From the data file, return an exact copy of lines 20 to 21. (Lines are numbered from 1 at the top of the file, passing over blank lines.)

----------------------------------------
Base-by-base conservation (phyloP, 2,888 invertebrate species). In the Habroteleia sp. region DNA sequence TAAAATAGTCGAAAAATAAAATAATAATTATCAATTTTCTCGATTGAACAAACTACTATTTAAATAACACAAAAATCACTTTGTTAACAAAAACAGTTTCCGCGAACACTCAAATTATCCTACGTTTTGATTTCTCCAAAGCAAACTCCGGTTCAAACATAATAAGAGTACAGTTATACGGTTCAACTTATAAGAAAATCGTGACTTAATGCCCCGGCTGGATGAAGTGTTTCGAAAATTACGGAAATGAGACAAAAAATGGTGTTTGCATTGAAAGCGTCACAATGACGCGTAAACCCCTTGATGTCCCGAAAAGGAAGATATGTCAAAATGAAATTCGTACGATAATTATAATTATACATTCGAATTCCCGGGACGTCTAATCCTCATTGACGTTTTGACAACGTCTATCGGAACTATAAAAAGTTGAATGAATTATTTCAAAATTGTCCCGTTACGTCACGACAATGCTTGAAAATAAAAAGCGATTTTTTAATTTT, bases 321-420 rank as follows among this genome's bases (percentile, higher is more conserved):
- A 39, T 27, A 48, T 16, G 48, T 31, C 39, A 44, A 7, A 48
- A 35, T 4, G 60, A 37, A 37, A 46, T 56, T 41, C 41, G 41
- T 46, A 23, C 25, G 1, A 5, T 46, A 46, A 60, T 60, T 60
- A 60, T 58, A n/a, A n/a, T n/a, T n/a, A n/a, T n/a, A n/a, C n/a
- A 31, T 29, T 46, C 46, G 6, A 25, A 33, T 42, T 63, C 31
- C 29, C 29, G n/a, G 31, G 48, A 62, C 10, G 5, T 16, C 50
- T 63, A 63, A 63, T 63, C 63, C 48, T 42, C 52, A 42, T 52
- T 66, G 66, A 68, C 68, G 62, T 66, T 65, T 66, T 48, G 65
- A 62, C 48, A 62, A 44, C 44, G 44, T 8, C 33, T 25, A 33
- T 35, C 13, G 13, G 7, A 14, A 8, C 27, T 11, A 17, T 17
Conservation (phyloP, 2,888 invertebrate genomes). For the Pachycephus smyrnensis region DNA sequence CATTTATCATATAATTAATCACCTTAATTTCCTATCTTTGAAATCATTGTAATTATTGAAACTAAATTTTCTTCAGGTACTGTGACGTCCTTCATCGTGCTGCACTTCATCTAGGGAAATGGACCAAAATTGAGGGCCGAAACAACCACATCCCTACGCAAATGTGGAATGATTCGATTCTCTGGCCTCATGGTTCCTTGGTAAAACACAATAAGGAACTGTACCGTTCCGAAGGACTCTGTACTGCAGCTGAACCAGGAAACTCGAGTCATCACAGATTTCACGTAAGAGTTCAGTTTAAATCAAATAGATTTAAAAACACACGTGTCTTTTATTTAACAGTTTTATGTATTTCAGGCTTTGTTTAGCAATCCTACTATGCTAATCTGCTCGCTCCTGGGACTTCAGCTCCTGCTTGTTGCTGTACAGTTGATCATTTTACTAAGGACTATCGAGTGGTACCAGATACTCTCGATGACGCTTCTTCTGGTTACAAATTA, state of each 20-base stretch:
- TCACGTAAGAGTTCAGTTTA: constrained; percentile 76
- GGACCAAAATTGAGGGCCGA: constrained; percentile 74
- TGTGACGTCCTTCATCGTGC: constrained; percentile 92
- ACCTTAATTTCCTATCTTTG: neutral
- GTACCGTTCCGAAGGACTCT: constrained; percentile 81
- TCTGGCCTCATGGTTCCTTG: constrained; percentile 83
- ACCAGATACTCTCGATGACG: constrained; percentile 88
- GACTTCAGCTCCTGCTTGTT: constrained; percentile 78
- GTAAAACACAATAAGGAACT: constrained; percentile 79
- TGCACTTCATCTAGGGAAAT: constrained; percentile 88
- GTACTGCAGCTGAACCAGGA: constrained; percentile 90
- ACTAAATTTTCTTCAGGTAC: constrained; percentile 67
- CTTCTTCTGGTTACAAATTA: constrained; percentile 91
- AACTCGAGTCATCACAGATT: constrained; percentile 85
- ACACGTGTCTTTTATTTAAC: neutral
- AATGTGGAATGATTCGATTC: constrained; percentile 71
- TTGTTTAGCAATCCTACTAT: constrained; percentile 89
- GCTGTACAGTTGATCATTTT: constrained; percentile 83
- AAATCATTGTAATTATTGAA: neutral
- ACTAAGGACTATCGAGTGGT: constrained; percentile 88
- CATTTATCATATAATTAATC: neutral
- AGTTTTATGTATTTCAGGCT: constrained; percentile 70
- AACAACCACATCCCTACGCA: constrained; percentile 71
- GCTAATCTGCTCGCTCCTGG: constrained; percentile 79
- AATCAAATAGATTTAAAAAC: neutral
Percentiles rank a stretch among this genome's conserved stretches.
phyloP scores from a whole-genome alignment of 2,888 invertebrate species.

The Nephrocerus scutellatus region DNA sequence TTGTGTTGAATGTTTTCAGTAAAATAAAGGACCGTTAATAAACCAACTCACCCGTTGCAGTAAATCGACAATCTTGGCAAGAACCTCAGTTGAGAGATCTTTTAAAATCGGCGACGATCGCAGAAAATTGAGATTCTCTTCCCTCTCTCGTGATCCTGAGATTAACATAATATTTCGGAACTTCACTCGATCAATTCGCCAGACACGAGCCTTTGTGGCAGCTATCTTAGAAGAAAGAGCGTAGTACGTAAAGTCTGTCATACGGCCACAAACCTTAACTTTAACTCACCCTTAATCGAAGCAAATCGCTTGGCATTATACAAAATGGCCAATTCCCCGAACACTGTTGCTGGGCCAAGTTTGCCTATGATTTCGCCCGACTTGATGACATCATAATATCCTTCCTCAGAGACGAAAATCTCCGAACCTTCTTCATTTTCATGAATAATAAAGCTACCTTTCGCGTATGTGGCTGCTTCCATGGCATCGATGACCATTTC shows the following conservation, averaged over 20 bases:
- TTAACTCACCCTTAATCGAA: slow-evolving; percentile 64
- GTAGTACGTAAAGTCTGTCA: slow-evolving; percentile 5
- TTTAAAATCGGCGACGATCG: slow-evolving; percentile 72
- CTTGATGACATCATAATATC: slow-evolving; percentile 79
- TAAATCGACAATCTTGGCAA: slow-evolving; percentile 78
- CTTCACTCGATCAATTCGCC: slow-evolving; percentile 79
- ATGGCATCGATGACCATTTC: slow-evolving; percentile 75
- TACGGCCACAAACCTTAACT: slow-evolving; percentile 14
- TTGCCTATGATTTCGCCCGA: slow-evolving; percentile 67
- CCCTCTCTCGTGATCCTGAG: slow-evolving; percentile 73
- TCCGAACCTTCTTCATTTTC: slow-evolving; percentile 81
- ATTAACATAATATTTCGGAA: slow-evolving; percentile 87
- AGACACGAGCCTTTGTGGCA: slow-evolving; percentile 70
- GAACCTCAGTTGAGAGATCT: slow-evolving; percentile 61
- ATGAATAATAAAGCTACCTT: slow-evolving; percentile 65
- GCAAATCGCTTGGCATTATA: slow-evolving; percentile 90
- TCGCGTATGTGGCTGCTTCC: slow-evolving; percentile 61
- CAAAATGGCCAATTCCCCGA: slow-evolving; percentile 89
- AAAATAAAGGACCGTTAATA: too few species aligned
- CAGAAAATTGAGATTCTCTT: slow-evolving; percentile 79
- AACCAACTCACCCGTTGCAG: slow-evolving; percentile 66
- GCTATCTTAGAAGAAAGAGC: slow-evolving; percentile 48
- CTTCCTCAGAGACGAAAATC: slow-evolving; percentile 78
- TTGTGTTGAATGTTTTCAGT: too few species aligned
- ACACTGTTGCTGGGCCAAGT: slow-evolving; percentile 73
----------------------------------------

- GACTTCAGCTCCTGCTTGTT: constrained; percentile 78
- GTAAAACACAATAAGGAACT: constrained; percentile 79